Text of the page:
Several months back, I asked readers to submit questions they would like me to answer. If you would like to ask a question, please leave your question here.
I am currently married to a Southern Baptist woman who is likely never going to change her mind about her beliefs. I deconverted late last year and am now an atheist. I’m curious as to how your wife ended up an atheist seemingly around the same time as you? I guess deep down I want her to see my views as an atheist but if anyone knows how hard it is to talk to a Christian as an atheist, it is you. My question is, can you tell us more about how Polly came to the same conclusions as you during the time of your deconversion? Maybe she can give us some input too. In a lot of scenarios, one spouse is still stuck as a believer while both the atheist and theist struggle with now being in a “mixed” marriage — I’m in one of them now. Thanks!
I think the best way to answer this question is to explain what took place during the months before we stopped attending church. When we stopped attending the Ney United Methodist Church neither of us would have said, I am not a Christian. After we decided we no longer wanted to be Pastor and Mrs. Bruce Gerencser, we spent a few years trying to find a church that took seriously the teaching of Jesus. Not finding such a church frustrated us and led us to conclude that the Christianity of Jesus no longer existed and most churches were just different flavors of ice cream; same base ingredients with different added flavors. (Please see But Our Church is DIFFERENT!)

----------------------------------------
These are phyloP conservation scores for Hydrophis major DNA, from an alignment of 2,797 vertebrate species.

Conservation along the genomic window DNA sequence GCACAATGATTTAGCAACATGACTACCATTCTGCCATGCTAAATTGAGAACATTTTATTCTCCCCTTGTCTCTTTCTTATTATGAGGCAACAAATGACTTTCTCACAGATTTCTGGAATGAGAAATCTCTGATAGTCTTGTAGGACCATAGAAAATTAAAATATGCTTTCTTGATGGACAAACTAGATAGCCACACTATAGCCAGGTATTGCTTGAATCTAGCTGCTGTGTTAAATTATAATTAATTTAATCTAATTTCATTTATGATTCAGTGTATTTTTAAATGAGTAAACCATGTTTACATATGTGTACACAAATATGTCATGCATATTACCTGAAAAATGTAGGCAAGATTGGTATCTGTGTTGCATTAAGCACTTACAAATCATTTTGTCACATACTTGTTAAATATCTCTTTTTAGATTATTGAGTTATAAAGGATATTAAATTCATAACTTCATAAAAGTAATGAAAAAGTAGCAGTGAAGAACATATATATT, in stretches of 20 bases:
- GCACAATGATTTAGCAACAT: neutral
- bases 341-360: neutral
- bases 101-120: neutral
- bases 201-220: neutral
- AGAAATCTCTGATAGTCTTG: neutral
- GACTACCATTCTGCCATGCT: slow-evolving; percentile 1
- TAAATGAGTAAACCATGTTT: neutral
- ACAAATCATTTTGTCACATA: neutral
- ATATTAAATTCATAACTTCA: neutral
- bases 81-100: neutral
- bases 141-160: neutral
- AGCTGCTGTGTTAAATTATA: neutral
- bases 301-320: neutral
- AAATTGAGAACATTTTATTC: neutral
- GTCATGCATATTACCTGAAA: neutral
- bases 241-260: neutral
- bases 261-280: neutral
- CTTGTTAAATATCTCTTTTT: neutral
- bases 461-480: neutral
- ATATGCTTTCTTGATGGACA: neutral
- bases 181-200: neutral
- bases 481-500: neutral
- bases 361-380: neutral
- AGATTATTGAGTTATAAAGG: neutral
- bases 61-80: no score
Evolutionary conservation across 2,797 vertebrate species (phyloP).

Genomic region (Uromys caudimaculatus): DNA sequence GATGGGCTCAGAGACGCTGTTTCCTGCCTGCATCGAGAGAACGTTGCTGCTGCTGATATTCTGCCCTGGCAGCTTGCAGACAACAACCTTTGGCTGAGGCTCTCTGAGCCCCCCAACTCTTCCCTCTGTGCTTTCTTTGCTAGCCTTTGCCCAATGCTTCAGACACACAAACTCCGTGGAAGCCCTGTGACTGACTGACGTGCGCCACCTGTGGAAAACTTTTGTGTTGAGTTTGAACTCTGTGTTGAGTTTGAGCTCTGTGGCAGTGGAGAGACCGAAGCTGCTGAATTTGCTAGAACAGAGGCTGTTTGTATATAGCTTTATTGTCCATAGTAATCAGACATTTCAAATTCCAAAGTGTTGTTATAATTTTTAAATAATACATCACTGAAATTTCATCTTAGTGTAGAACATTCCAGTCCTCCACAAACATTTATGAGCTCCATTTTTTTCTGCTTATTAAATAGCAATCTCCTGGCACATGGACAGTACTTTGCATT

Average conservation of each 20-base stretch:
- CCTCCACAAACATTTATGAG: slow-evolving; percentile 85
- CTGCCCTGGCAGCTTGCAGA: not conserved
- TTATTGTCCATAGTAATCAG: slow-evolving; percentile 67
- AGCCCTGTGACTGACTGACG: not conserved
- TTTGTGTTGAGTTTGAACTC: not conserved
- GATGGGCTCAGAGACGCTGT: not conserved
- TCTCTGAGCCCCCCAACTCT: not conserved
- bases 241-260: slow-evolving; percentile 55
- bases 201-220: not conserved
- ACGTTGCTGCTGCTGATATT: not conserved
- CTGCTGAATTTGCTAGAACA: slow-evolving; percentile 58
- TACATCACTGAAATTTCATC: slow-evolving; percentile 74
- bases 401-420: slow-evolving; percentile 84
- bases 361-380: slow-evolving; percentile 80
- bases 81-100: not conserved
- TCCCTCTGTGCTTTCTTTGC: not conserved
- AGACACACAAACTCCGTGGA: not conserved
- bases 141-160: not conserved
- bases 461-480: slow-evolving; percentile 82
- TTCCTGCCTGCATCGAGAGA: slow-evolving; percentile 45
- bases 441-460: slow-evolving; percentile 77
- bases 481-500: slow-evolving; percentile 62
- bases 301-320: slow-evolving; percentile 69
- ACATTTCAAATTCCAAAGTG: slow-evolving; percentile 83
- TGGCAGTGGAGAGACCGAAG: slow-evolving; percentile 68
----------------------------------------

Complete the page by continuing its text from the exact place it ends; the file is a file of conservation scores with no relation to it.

For most of 2008, I had been doing quite a bit of reading about the history of Christianity and the Bible. From Bart Ehrman to Robert M. Price to Elaine Pagels, I read dozens of books that challenged and attacked my Christian beliefs. Polly and I spent many a night discussing what I had read. I often reading large passages of this or that book to her and we would compare what we had been taught with what these books said. While Polly was never one to read nonfiction, she did read several of Bart Ehrman’s books. Over time, both of us came to the conclusion that what we had been taught wasn’t true. We also concluded that we were no longer, in any meaningful sense, a Christian. It was at this point I wrote the infamous Dear Family, Friends, and Former Parishioners.